Vietnam

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 DRAFT - NOT FOR QUOTATION - 17 March 2009

Socio-Demographic Indicators Year Value
Human Development Index
  2005   0.733a
Human Development Index, Rank
  2005   105a
Gender-related Development Index
  2005   0.732a
Gender-related Development Index, Rank
  2005   90a
Population Mid-year (In millions)   2008   86.2b
Rate of Natural Increase (%)
  2008   1.2b
Life Expectancy (Male/Female)
  2008   71/75b
Sources: aUNDP (2007); bPopulation Reference Bureau (2008)


Economic Indicators
Year
Value
GDP Growth Rate (%)
2006
8.0c
GDP Per Capita (PPP US$)
2005
3,071a
GNI PPP Per Capita (US$) 2007 2,550b
Unemployment Rate   --- ---

Sources: aUNDP (2007); bPopulation Reference Bureau (2008); cADB (2007)

 

Vietnam had a steady economic growth in 2006. Its growth rate was supported by exports, increase in spending and economic investment. After joining the World Trade Organization (WTO) in January 2007, Vietnam has further strengthened its economic development and market reforms (ADB, 2007).
 
Immigration
The government reported that the number of foreigners employed in Vietnam increased to 34,117 in 2006 from 12,900 in 2005 (AMN, 15 September 2007). A majority of them (about 73 percent) were employed as managers and technical experts. Vietnam decided to abolish the three percent cap on expatriates working in the country.
 
Emigration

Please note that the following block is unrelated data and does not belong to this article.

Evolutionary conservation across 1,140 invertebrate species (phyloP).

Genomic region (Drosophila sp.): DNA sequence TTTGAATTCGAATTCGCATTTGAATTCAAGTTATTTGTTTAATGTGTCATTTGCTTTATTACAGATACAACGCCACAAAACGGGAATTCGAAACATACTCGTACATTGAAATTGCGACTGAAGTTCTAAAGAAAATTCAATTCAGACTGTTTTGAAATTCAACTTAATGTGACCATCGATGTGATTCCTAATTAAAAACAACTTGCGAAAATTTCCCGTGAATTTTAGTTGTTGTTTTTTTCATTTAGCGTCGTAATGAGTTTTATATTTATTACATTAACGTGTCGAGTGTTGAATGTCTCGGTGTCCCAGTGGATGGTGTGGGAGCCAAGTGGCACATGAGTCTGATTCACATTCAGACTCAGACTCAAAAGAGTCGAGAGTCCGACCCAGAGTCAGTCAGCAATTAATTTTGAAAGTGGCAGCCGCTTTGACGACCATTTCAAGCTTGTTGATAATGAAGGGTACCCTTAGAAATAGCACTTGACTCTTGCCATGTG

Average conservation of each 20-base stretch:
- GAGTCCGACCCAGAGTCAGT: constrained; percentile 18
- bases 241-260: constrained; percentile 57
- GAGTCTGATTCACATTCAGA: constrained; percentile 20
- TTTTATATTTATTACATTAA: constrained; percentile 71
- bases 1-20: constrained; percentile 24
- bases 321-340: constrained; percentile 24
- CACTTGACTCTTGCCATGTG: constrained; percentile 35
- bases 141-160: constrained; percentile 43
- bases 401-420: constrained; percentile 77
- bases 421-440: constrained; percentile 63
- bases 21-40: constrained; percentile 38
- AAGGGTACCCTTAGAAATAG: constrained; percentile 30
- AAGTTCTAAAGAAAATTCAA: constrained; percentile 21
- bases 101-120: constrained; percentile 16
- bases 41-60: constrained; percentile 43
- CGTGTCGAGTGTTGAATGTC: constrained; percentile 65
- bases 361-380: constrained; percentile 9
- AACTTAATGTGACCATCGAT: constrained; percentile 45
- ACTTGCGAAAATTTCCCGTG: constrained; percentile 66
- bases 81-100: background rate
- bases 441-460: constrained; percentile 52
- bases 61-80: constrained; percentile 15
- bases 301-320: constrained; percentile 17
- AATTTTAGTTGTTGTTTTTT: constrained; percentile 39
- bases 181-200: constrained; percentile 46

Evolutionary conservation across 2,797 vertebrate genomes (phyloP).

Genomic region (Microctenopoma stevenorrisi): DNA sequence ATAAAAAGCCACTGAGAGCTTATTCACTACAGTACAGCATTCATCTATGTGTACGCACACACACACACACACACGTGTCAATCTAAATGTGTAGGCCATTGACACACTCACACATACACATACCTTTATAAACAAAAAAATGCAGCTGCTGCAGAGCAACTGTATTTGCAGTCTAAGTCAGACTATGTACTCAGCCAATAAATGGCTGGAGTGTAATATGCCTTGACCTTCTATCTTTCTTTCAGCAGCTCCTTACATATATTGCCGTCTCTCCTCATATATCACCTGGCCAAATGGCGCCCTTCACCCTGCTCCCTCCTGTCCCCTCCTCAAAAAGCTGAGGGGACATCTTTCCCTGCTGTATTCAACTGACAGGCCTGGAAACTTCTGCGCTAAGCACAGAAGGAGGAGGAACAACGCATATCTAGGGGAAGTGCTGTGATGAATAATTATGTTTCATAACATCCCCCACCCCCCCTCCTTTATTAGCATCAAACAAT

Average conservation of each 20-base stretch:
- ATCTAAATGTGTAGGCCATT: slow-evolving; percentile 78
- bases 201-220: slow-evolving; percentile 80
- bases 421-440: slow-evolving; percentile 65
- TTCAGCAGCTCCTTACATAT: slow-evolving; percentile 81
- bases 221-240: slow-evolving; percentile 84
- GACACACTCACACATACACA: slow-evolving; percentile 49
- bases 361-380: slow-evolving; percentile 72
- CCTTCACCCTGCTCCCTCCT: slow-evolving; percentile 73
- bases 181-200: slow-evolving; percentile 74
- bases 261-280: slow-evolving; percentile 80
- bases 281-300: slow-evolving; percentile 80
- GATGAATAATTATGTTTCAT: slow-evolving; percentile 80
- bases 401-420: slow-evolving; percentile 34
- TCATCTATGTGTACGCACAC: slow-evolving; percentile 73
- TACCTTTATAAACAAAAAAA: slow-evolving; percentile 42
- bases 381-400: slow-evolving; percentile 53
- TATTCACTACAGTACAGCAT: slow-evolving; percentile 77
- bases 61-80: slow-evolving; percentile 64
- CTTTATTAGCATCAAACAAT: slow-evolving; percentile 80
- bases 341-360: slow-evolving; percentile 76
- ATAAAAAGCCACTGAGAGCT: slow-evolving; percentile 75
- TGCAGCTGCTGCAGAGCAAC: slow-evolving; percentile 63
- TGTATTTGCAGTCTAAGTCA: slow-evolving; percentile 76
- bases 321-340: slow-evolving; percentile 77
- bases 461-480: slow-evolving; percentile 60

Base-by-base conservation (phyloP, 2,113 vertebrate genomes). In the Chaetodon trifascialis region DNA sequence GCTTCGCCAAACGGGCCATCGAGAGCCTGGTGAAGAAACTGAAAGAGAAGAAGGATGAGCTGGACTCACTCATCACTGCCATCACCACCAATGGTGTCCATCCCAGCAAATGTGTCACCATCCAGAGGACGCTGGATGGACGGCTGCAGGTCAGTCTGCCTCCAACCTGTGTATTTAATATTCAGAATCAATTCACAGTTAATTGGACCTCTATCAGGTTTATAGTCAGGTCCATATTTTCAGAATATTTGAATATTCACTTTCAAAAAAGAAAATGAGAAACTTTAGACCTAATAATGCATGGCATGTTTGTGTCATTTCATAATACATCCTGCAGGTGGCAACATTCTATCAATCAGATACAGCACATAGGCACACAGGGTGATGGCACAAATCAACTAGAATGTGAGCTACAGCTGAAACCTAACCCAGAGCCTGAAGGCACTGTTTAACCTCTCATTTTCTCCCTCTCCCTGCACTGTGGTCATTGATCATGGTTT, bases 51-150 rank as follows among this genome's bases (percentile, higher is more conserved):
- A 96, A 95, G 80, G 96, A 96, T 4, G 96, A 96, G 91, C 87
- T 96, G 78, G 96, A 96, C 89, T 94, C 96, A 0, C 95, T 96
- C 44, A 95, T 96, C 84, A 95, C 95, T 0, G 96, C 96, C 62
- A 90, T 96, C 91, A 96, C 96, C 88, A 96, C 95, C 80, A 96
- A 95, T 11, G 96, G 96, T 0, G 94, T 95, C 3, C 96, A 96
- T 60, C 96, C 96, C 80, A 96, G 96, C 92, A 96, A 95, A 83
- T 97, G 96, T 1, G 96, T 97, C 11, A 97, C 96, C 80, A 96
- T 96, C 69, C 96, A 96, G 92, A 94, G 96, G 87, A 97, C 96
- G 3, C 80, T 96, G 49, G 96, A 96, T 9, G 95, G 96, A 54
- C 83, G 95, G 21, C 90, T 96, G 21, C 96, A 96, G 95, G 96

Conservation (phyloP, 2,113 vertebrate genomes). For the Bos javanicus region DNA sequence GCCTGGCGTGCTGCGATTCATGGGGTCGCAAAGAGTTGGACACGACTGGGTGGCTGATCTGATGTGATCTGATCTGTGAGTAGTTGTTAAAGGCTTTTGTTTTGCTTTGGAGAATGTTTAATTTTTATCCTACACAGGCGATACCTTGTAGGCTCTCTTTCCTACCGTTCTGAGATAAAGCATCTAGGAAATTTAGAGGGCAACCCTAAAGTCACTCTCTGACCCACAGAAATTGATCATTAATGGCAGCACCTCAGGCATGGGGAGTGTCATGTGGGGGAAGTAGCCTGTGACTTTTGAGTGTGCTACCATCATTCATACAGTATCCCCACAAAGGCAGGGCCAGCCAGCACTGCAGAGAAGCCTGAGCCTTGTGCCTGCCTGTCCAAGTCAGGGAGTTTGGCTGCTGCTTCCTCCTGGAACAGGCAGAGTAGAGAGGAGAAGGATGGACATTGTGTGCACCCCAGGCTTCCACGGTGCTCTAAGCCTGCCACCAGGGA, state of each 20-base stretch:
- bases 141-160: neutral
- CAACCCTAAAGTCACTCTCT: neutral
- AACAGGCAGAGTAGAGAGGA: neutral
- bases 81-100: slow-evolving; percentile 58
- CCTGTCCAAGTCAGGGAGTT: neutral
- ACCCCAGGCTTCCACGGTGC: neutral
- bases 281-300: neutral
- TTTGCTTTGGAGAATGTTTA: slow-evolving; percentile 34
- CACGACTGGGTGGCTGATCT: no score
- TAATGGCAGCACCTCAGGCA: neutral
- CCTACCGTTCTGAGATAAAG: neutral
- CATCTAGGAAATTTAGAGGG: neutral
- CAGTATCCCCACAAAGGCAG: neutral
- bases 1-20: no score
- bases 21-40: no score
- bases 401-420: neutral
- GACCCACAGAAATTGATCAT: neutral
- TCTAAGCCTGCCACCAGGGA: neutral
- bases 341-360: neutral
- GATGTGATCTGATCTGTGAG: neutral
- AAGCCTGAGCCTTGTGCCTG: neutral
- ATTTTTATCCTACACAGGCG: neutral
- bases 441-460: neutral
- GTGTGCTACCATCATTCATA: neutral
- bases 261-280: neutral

Vietnam is a late starter in overseas employment compared to other Southeast Asian countries and it is distinct from others in that outward labor migration is extensively directed by the government. Destinations of workers were initially socialist countries in Eastern Europe until the 1990s although this trend has changed. The first wave of labor exports was relevant to workers heading to the former Soviet Union and Czechoslovakia before it stopped temporarily due to conflicts between Vietnamese migrants and locals in the receiving countries. Social and political changes in the Eastern Bloc halted the second wave in the late 1980s. To find new markets, the government signed pacts with some Middle Eastern and Asian countries. This third wave began in 1994 when workers were deployed to Kuwait, Lebanon, Saudi Arabia, Libya, Japan and South Korea.[1] The main destinations have changed since 2002 from South Korea and Japan to Malaysia, Taiwan and Laos (IOM, 2003). In 2006, some 78,000 Vietnamese were deployed abroad. A new development had been observed in 2007; Middle Eastern countries started employing workers (e.g., Qatar, Saudi Arabia and the UAE) as well as the US, Canada and Australia. As of May 2007, there were over 3,000 workers, mostly employed in the garment and textile industry, and construction in the UAE (AMN, 31 May 2007). The government reported that close to 400,000 Vietnamese migrants were working in more than 40 countries as of 2007 (AMN, 15 August 2007). Vietnam sent a total of 69,700 workers (22,300 females) abroad in the first 10 months of 2007. Their major destinations included Malaysia, Taiwan, South Korea and Japan. The country is now making efforts to build links with overseas Vietnamese, many of whom are families of those who left the country after the end of the Vietnam War in 1975, in view of tapping their expertise and wealth to boost its economy. The UNHCR reported that a total of 839,230 Vietnamese arrived in countries of first asylum in East and Southeast Asia between 1975 and 1995. Of them, 754,840 were resettled, largely in the US (55 percent), Australia (15 percent), Canada (14 percent), France (4 percent), Britain (3 percent) and Germany (2 percent).[2] An estimated 2.7 million Vietnamese live in about 100 countries; over one million are in the US. Overseas Vietnamese are promised to be given benefits, such as property rights, special visas for business, local rates for hotel and airline tickets and language classes. Starting 1 September 2007, overseas Vietnamese (émigrés) can visit the country without visas (AMN, 30 June 2007).